District faces another $3 million hit from state
April 12, 2011
By Warren Kagarise
Proposal abandons teacher pay hikes, class-size reductions
Issaquah School District administrators, already facing $1.45 million in state cuts, decried the $3 million trim outlined in the state House of Representative’s proposed budget.
The proposal comes after legislators slashed $1 million from Issaquah schools in December and another $450,000 last month.
Under the plan the House unveiled April 4, the district stands to lose another $3.095 million in the proposed 2012 budget.
“While any cuts to our operations budget are devastating — especially on the heels of nearly $12 million in reductions the past two years — the silver lining in this proposal is that it maintains the instructional day and maintains our ability to collect local levy funding,” Jacob Kuper, finance and operations chief for the Issaquah district, said in a statement.
The proposed 2012 budget is similar to the proposed budget Gov. Chris Gregoire released in December. The state Senate is expected to offer different budget priorities. Then, legislators and the governor negotiate to produce a final budget. The task is difficult because the state faces a $5.1 billion shortfall in the 2011-13 budget.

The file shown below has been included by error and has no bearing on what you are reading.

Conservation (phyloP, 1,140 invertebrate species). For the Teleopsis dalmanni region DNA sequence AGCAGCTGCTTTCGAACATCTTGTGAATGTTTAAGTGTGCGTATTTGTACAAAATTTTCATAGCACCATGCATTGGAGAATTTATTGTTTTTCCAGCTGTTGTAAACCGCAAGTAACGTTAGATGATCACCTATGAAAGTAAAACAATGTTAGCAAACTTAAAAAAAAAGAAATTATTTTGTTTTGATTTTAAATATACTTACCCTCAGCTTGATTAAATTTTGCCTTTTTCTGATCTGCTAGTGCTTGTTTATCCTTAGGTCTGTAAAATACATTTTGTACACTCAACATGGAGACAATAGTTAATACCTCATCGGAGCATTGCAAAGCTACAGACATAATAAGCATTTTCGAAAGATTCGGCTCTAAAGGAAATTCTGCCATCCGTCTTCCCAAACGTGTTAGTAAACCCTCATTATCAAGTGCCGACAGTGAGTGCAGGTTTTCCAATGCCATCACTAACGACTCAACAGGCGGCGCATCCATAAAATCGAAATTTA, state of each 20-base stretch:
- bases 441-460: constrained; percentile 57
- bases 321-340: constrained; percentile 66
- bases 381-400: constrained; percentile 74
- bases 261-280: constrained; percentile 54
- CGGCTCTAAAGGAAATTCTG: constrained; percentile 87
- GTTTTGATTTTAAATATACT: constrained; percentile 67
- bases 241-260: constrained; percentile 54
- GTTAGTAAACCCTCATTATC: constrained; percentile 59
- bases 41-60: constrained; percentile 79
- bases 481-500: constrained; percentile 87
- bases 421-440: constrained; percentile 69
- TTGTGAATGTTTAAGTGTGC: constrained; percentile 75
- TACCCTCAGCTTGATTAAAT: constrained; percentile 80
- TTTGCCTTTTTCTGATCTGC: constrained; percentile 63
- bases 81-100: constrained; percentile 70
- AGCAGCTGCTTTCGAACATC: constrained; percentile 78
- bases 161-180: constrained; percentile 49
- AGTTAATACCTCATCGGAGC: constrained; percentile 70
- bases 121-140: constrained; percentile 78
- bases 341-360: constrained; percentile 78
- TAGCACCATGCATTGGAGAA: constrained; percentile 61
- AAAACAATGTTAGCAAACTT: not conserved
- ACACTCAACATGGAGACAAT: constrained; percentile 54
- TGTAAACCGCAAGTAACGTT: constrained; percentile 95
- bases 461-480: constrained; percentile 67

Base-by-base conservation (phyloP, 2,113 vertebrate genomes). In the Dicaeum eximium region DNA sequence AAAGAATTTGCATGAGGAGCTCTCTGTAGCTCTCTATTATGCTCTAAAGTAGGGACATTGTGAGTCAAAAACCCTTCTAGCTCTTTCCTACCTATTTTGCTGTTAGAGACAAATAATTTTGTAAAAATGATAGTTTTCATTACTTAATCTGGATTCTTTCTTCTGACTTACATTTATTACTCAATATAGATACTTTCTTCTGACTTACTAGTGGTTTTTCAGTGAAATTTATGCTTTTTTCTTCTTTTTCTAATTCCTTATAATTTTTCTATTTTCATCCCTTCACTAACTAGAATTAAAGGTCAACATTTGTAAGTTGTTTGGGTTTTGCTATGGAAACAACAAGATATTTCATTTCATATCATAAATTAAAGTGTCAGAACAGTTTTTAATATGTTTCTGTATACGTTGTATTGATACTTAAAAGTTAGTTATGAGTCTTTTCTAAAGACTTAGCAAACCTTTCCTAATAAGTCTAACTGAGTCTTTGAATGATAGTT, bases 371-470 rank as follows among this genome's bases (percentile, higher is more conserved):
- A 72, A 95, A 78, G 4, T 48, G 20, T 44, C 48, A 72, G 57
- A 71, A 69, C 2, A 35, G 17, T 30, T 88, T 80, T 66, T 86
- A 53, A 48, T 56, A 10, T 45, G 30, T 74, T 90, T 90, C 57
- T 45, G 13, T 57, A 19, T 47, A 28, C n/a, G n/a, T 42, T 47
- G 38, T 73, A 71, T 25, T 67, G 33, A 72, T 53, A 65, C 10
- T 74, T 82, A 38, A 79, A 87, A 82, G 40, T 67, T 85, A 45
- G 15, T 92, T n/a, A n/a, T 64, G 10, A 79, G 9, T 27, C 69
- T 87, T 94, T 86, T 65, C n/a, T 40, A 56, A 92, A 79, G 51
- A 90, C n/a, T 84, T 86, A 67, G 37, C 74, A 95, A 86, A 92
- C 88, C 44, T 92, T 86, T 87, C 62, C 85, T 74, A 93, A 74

Representatives proposed suspending the smaller class sizes and teacher-pay increases mandated in initiatives 728 and 732, and suspend a plan to reduce kindergarten-through-fourth-grade class-size class sizes. Combined, the cuts could save the cash-strapped state more than $1 billion.
In addition, the proposed House budget increases employer contributions for pension plans and lowers a calculation factor for collecting local maintenance-and-operations levies. Unlike Gregoire’s proposal, the proposed House budget does not impact funding for gifted students.
Teachers seeking National Board Certification could also face reduced bonuses for attaining the prestigious certification: $3,000, rather than the $5,000 offered under the existing program.
Warren Kagarise: 392-6434, ext. 234, or email@example.com. Comment at www.issaquahpress.com.